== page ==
#19 It's All of a Piece



#19 It's All of a Piece


Jacob Schlitt


"As I put together 'my story' it occurred to me that it is like the resumes we prepared when looking for a job..."













As I put together "my story" it occurred to me that it is like the resumes we prepared when looking for a job: telling the reader, the potential employer, about our education and work experience, but in one or two pages. And then it occurred to me, as my stream of consciousness kept flowing, they are also like the blurbs we wrote for our high school and college yearbooks.

At that time, we were limited to listing membership in student academic, social or athletic organizations, offices held, and awards. For the Indicator, Stuyvesant High School's yearbook, the blurb began with your name in caps and ended with the college you hoped to attend, and the career you hoped to pursue. For Microcosm, the CCNY yearbook, alongside your name, in caps, was your address and your major, followed by the blurb.

In both cases, there were three categories of response on the part of the graduating seniors. For the BMOCs (the big men—and/or women—on campus) a lengthy listing filling every inch of space alongside their photograph. For the average student, the listing was more modest. And the graduates I really admired were those who submitted nothing. I never was sure if their non-submission was a protest against materialism, capitalism and self-promotion, or a result of procrastination, just not getting the form in on time. I confess that though I was not a BMOC, I tried to look like one. My blurbs ran a respectable four lines in high school, and three lines in college.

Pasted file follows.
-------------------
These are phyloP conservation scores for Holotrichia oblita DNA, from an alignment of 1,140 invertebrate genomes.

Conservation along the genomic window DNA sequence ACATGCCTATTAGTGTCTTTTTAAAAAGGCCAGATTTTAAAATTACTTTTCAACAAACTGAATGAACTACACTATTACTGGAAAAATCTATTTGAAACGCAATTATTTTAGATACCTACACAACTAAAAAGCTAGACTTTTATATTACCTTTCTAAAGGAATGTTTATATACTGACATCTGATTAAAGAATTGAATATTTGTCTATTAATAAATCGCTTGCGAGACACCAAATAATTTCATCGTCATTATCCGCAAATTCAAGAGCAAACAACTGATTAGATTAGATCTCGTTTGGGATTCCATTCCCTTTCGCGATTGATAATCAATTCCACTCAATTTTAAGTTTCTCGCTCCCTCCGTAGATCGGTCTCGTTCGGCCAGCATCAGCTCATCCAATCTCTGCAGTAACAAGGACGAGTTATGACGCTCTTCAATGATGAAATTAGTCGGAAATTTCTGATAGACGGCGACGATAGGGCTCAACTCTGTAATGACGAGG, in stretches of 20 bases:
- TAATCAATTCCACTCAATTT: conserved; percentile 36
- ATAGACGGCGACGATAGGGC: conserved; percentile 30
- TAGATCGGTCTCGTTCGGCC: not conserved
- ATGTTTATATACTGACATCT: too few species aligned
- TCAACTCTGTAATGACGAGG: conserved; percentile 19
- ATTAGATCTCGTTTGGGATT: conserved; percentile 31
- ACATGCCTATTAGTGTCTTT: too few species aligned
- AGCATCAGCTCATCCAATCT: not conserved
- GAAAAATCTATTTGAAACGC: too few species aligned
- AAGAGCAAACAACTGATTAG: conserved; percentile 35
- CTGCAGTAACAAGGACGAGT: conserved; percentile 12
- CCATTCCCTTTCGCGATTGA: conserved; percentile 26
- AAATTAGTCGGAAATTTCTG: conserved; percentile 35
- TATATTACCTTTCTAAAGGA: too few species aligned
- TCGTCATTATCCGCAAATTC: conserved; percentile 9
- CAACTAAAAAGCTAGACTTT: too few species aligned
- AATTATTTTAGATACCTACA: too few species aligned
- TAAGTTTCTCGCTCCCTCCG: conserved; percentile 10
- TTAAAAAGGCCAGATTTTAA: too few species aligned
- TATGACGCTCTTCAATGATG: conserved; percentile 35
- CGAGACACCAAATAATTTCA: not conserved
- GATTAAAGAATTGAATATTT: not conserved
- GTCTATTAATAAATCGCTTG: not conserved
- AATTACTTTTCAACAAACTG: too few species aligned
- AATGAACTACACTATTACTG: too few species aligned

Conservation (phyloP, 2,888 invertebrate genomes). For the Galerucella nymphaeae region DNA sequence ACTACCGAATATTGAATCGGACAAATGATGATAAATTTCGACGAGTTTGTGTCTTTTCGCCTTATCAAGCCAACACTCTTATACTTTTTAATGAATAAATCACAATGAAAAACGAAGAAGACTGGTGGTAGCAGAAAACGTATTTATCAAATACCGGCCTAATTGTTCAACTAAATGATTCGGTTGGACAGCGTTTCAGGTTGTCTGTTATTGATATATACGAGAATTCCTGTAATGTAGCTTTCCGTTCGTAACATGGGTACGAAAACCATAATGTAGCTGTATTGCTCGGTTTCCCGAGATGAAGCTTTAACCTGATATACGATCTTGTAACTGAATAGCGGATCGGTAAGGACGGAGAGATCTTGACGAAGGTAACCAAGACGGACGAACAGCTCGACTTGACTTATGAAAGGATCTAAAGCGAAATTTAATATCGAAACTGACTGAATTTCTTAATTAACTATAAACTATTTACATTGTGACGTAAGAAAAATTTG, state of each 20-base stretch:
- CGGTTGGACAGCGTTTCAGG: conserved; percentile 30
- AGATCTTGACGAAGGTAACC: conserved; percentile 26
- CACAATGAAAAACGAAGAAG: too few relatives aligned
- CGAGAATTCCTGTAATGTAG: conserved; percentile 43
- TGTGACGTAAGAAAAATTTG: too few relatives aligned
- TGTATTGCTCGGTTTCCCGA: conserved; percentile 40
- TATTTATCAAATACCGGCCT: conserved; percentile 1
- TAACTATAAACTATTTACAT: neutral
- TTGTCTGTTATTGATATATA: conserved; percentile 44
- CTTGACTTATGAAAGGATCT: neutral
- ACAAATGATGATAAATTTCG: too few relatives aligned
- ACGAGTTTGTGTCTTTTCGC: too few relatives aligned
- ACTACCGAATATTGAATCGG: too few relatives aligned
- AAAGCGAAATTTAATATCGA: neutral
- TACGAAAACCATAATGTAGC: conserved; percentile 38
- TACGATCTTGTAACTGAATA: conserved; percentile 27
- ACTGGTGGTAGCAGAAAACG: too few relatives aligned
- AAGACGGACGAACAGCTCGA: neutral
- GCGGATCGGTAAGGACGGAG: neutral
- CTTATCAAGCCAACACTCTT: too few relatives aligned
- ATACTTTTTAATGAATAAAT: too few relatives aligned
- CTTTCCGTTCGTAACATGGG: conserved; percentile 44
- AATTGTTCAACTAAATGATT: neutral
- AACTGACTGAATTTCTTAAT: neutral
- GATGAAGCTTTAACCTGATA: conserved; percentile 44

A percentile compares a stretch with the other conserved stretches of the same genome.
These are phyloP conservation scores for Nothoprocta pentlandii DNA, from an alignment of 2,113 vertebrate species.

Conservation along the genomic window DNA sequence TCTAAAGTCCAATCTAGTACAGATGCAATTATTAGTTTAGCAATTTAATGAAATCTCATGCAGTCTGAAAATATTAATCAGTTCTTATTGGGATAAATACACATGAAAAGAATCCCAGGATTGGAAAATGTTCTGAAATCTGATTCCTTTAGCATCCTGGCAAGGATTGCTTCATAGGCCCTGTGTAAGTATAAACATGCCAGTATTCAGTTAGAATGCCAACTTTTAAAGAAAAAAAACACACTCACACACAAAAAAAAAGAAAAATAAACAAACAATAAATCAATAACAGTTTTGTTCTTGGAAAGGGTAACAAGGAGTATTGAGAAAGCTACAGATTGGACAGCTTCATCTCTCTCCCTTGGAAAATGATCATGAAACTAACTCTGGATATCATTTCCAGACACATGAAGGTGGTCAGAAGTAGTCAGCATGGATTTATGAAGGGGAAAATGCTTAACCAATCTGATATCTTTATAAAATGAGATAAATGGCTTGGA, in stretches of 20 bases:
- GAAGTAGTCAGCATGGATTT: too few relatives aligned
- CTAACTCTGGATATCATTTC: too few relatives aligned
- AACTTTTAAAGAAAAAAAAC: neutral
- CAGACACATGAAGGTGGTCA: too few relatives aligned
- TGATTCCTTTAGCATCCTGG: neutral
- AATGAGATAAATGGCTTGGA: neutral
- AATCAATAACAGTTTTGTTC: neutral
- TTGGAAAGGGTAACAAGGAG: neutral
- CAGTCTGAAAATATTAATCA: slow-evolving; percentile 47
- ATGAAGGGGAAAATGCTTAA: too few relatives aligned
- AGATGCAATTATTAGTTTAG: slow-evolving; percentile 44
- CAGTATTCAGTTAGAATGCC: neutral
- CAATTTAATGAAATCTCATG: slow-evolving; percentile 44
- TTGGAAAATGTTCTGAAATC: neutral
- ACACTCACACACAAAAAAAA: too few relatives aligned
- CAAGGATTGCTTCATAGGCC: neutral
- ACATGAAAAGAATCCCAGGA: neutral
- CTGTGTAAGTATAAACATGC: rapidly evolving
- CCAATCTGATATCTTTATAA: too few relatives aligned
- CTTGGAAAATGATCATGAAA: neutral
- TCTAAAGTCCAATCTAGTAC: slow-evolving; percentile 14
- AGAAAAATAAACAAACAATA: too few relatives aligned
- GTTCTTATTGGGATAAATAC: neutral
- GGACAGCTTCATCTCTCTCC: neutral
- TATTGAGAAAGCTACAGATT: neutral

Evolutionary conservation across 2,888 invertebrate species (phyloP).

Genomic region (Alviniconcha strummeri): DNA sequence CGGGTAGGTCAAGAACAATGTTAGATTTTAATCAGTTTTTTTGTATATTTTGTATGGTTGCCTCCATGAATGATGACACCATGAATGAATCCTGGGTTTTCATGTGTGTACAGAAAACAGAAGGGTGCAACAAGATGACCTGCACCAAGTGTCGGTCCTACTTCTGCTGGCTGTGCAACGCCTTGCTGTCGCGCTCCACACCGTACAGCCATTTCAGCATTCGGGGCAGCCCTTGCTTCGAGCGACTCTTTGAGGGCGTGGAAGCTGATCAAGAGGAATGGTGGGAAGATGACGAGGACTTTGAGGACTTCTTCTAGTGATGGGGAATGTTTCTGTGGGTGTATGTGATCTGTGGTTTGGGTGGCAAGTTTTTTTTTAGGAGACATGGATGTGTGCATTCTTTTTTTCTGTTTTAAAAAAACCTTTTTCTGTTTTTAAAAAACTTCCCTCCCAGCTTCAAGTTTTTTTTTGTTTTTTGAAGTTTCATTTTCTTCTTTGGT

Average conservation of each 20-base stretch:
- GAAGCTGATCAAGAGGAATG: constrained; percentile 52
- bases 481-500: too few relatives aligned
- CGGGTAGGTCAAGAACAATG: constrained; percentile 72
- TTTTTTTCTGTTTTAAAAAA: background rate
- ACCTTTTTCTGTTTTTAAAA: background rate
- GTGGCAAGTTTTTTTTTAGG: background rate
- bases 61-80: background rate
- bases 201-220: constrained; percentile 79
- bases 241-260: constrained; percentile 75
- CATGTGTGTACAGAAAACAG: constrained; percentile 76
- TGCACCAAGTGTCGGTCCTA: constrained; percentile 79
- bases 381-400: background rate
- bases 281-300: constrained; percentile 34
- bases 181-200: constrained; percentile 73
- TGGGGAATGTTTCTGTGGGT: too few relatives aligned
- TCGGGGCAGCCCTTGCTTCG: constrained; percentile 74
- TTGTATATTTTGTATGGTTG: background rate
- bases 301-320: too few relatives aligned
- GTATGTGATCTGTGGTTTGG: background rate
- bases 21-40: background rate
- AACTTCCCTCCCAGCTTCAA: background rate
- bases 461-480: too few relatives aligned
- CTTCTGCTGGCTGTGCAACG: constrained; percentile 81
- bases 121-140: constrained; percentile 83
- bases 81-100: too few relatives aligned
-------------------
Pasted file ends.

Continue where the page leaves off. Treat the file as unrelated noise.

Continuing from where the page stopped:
While in college, I was also taught the value of an impressive resume. Many years later, I heard people referring to a "CV" and had no idea what they were talking about. It was mentioned in connection with a job application, so I figured they were talking about resumes. I asked what a CV was and was told a curriculum vitae. Oh, of course! (Ask someone what tefillin are and you will be told phylacteries. Big help for someone who knows neither.) I looked up curriculum vitae in my American Heritage dictionary and discovered it really does mean resume, but is literally "the race of life." And how about a new term "CRV" for curriculum rattus vitae for "the rat race of life." But I digress.

My earliest resumes listed my part time jobs in high school and college: 1942-1945 Page, Newspaper Division, New York Public Library; 1945-1949 Clerk, Reich and Schrift Commercial Stationers; and my summer jobs: junior draftsman (GS-2) at the Brooklyn Navy Yard (1945), camper waiter (1946), hotel busboy (1947) and camp counselor (1949). I dropped them with some reluctance some years after college, realizing that they were no longer relevant.

When I worked for the Federal government, we had to fill in an application known as Standard Form 57, your Personal Qualifications Statement. This was the resume you submitted for any government job for which you were applying. In 1979, it was revised and became SF 171. I am sure it has been revised many more times since. Looking through my old resumes, I was overcome with nostalgia as I relived my old jobs, and got a kick out of seeing what I emphasized and what I downplayed as I tailored resumes for different positions.